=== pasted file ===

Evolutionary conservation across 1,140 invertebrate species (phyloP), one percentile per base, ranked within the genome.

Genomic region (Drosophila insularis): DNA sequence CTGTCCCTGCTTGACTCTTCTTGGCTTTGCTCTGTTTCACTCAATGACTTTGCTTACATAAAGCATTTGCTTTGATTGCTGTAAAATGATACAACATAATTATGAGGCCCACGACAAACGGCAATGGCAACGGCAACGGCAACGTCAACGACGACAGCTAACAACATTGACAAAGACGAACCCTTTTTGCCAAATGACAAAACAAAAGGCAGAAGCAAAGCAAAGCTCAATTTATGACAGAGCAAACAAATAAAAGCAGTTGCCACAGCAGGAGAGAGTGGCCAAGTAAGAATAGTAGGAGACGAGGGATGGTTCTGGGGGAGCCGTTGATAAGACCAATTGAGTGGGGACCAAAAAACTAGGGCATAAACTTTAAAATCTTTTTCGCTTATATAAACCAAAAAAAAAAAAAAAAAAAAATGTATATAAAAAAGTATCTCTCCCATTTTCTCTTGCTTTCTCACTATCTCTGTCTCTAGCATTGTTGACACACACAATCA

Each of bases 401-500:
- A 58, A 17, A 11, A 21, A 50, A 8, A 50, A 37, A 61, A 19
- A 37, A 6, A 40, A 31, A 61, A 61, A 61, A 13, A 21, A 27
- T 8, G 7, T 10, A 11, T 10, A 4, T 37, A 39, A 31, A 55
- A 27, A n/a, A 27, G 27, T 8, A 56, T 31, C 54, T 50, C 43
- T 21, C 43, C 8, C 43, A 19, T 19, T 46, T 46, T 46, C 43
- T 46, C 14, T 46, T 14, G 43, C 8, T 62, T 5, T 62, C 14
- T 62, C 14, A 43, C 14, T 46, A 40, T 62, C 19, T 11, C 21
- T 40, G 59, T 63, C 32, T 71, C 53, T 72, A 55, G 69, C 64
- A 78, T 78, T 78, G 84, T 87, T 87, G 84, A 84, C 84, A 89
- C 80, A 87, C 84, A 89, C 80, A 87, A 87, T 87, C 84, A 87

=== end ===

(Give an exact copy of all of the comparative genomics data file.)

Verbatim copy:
Evolutionary conservation across 1,140 invertebrate species (phyloP), one percentile per base, ranked within the genome.

Genomic region (Drosophila insularis): DNA sequence CTGTCCCTGCTTGACTCTTCTTGGCTTTGCTCTGTTTCACTCAATGACTTTGCTTACATAAAGCATTTGCTTTGATTGCTGTAAAATGATACAACATAATTATGAGGCCCACGACAAACGGCAATGGCAACGGCAACGGCAACGTCAACGACGACAGCTAACAACATTGACAAAGACGAACCCTTTTTGCCAAATGACAAAACAAAAGGCAGAAGCAAAGCAAAGCTCAATTTATGACAGAGCAAACAAATAAAAGCAGTTGCCACAGCAGGAGAGAGTGGCCAAGTAAGAATAGTAGGAGACGAGGGATGGTTCTGGGGGAGCCGTTGATAAGACCAATTGAGTGGGGACCAAAAAACTAGGGCATAAACTTTAAAATCTTTTTCGCTTATATAAACCAAAAAAAAAAAAAAAAAAAAATGTATATAAAAAAGTATCTCTCCCATTTTCTCTTGCTTTCTCACTATCTCTGTCTCTAGCATTGTTGACACACACAATCA

Each of bases 401-500:
- A 58, A 17, A 11, A 21, A 50, A 8, A 50, A 37, A 61, A 19
- A 37, A 6, A 40, A 31, A 61, A 61, A 61, A 13, A 21, A 27
- T 8, G 7, T 10, A 11, T 10, A 4, T 37, A 39, A 31, A 55
- A 27, A n/a, A 27, G 27, T 8, A 56, T 31, C 54, T 50, C 43
- T 21, C 43, C 8, C 43, A 19, T 19, T 46, T 46, T 46, C 43
- T 46, C 14, T 46, T 14, G 43, C 8, T 62, T 5, T 62, C 14
- T 62, C 14, A 43, C 14, T 46, A 40, T 62, C 19, T 11, C 21
- T 40, G 59, T 63, C 32, T 71, C 53, T 72, A 55, G 69, C 64
- A 78, T 78, T 78, G 84, T 87, T 87, G 84, A 84, C 84, A 89
- C 80, A 87, C 84, A 89, C 80, A 87, A 87, T 87, C 84, A 87